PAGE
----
While a great deal is known about the companies active in this sector, we need to know more about the employees of the firms that edit, produce, market, and distribute today's scholarly books and journals. To achieve this goal, the researchers conducted an international survey in late 2014 and early 2015 of approximately 6,121 scholarly publishing employees in 33 nations.

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            "Amplifying the Impact of Open Access: Wikipedia and the Diffusion of Science"

            Posted in Open Access, Publishing, Scholarly Journals on June 7th, 2016

            Misha Teplitskiy, Grace Lu, and Eamon Duede have self-archived "Amplifying the Impact of Open Access: Wikipedia and the Diffusion of Science."

            Here's an excerpt:

            With the rise of Wikipedia as a first-stop source for scientific knowledge, it is important to compare its representation of that knowledge to that of the academic literature. Here we identify the 250 most heavily used journals in each of 26 research fields (4,721 journals, 19.4M articles in total) indexed by the Scopus database, and test whether topic, academic status, and accessibility make articles from these journals more or less likely to be referenced on Wikipedia. We find that a journal's academic status (impact factor) and accessibility (open access policy) both strongly increase the probability of it being referenced on Wikipedia. Controlling for field and impact factor, the odds that an open access journal is referenced on the English Wikipedia are 47% higher compared to paywall journals. One of the implications of this study is that a major consequence of open access policies is to significantly amplify the diffusion of science, through an intermediary like Wikipedia, to a broad audience.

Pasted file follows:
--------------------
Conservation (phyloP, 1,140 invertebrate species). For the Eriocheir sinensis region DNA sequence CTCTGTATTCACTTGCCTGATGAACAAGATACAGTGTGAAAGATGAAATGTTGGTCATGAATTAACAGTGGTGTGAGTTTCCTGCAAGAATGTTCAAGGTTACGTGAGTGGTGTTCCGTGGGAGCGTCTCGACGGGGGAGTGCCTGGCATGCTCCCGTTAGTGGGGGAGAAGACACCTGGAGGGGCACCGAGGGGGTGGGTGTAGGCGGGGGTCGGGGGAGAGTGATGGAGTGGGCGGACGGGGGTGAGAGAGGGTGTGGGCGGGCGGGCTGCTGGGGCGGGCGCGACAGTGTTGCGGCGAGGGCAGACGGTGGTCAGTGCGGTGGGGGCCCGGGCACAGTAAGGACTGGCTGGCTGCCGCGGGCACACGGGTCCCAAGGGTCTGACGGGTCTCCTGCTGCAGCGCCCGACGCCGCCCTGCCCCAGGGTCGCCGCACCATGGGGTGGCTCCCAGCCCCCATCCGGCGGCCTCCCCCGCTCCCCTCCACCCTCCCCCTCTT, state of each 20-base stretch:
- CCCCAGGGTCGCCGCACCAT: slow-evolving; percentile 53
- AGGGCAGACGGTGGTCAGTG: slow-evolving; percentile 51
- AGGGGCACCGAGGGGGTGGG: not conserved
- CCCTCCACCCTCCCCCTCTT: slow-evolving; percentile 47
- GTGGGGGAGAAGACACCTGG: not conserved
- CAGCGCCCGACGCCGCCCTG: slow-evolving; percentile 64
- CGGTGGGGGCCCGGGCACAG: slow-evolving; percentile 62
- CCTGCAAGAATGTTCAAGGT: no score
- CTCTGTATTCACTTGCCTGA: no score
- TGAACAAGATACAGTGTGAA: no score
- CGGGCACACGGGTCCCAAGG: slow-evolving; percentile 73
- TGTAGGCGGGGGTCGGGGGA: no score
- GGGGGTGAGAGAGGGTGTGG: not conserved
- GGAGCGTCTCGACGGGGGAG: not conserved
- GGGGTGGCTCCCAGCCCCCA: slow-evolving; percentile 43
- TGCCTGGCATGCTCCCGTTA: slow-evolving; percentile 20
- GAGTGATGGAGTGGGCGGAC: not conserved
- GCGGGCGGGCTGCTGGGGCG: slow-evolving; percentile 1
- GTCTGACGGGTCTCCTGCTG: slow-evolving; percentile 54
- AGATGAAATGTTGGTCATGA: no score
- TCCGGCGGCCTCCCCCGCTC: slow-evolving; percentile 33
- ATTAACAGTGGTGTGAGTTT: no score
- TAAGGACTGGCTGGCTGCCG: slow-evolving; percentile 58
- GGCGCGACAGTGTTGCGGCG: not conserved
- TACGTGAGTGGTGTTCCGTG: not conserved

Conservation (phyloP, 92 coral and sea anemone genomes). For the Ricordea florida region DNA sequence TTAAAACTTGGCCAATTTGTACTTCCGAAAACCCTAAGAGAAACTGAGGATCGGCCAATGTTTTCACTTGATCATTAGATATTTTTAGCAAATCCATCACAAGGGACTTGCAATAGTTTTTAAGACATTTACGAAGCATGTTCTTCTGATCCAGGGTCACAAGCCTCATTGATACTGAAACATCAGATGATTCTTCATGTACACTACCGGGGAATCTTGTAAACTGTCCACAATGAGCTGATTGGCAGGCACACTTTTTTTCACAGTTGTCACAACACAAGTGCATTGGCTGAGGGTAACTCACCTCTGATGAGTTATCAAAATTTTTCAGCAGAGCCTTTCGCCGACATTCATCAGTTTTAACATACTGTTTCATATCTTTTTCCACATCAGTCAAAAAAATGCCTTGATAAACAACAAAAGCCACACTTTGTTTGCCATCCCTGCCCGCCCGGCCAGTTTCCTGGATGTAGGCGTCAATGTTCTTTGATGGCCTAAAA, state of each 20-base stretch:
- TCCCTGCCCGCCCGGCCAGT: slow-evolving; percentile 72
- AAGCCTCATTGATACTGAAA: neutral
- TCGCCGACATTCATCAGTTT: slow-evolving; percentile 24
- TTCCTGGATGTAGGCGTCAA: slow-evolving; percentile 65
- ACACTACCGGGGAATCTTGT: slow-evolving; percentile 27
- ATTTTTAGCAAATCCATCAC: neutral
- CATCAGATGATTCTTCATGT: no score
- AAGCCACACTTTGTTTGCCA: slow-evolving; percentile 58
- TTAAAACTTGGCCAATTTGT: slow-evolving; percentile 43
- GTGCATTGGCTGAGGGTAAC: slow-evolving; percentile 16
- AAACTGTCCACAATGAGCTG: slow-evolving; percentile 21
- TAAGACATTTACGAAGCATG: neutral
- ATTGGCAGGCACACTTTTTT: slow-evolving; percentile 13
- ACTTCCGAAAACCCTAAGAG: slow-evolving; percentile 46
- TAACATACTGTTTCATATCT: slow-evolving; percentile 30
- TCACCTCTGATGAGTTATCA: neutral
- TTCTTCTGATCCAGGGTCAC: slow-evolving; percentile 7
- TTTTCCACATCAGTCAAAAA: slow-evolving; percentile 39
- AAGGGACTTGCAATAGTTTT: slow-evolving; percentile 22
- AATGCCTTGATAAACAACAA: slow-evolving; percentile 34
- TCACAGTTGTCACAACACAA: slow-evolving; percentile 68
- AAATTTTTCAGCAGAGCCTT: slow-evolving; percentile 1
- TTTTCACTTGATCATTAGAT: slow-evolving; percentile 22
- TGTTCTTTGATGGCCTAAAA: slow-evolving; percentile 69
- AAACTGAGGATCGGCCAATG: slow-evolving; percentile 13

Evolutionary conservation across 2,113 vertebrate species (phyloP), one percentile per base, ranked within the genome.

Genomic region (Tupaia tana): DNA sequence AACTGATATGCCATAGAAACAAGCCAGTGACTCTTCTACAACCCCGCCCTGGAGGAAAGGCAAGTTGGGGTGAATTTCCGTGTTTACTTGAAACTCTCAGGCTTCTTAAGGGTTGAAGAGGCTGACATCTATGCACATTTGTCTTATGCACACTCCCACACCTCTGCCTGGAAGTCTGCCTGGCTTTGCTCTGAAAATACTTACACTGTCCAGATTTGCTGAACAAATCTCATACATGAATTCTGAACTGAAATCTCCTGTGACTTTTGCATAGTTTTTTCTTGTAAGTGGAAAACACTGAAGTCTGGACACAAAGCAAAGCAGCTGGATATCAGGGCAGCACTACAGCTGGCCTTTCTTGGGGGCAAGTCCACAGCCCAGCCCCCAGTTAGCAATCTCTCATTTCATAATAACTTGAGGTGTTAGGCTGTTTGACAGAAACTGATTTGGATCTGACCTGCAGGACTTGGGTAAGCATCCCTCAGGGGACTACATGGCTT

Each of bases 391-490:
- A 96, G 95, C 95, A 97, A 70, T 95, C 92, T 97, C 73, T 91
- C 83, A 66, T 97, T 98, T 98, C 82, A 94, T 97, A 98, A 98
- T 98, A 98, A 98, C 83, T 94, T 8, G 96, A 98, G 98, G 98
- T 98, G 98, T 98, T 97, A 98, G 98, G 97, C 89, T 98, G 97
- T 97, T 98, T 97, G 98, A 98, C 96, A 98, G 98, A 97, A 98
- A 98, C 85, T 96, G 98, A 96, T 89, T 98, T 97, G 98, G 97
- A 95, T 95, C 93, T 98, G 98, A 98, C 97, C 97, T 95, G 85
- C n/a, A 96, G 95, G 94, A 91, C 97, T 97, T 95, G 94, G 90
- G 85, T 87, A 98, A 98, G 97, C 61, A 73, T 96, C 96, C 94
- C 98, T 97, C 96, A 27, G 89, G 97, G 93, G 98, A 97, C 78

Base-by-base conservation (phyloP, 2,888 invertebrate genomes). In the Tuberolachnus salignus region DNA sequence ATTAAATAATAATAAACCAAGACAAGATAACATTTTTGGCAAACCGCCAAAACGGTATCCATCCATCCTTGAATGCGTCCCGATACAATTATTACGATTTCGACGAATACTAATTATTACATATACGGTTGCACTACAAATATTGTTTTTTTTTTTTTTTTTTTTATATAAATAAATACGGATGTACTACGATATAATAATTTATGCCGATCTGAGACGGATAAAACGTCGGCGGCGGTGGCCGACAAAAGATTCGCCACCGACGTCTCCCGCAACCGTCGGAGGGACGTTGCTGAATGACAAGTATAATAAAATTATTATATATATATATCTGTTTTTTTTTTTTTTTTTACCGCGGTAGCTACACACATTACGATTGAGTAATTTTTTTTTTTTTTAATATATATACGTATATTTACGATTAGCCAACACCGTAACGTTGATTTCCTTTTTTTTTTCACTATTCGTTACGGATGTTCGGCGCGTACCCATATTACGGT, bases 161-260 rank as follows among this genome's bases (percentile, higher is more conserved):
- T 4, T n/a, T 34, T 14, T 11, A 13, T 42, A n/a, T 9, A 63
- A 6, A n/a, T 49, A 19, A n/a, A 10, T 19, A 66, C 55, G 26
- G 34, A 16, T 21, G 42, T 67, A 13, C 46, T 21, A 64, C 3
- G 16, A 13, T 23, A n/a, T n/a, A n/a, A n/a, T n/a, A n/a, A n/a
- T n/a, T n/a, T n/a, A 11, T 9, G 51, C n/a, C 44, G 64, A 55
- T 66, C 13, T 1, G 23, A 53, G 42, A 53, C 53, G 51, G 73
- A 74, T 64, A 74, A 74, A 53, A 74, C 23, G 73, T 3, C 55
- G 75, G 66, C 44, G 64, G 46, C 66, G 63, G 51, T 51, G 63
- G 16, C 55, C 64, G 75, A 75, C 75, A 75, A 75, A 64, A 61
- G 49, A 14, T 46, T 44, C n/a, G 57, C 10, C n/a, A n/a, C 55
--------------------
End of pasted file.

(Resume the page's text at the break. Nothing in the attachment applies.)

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              "Breaking Down Pros and Cons of Preprints in Biomedicine"

              Posted in Open Access, Publishing, Scholarly Journals, Self-Archiving on May 4th, 2016

              Hilda Bastian has published "Breaking Down Pros and Cons of Preprints in Biomedicine" in Absolutely Maybe.

              Here's an excerpt:

              The pros and cons on this are arguably different for physics and biomedicine. It might be easier to copy or fold in someone else's insights into an experiment or paper and beat them to press, so the argument goes. Perhaps this is in part a concern about losing out on a citation in a higher impact journal if your work is no longer seen as exciting. If it's a common concern, then it's a serious hurdle for preprint acceptance.